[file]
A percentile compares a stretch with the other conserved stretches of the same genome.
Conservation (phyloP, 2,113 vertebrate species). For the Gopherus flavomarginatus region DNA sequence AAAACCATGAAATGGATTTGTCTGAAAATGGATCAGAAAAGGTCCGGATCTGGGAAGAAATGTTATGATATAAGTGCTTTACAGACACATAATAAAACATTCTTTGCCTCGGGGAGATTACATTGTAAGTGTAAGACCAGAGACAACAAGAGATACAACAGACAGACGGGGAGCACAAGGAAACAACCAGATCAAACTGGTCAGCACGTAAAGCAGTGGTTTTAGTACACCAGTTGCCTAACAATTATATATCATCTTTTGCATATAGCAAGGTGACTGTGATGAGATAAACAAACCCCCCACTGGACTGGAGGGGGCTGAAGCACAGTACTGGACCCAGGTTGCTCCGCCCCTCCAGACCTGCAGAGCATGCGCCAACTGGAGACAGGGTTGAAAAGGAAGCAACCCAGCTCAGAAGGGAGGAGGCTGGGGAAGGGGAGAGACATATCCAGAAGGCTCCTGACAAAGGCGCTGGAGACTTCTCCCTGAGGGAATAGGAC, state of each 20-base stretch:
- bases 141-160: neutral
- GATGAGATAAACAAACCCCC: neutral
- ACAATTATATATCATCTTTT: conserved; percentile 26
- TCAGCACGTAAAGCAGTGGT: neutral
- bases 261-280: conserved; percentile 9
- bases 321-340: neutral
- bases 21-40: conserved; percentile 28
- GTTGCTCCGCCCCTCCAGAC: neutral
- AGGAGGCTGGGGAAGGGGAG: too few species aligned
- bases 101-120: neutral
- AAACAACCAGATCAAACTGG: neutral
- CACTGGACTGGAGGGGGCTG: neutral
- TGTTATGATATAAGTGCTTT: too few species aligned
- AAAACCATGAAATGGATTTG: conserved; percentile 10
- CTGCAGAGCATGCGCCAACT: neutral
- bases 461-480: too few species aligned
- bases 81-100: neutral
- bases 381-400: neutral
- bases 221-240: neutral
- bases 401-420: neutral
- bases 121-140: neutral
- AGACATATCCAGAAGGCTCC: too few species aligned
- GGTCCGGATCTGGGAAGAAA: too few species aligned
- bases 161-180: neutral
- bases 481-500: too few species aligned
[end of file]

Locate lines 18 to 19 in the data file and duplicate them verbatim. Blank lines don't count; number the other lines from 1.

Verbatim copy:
- bases 461-480: too few species aligned
- bases 81-100: neutral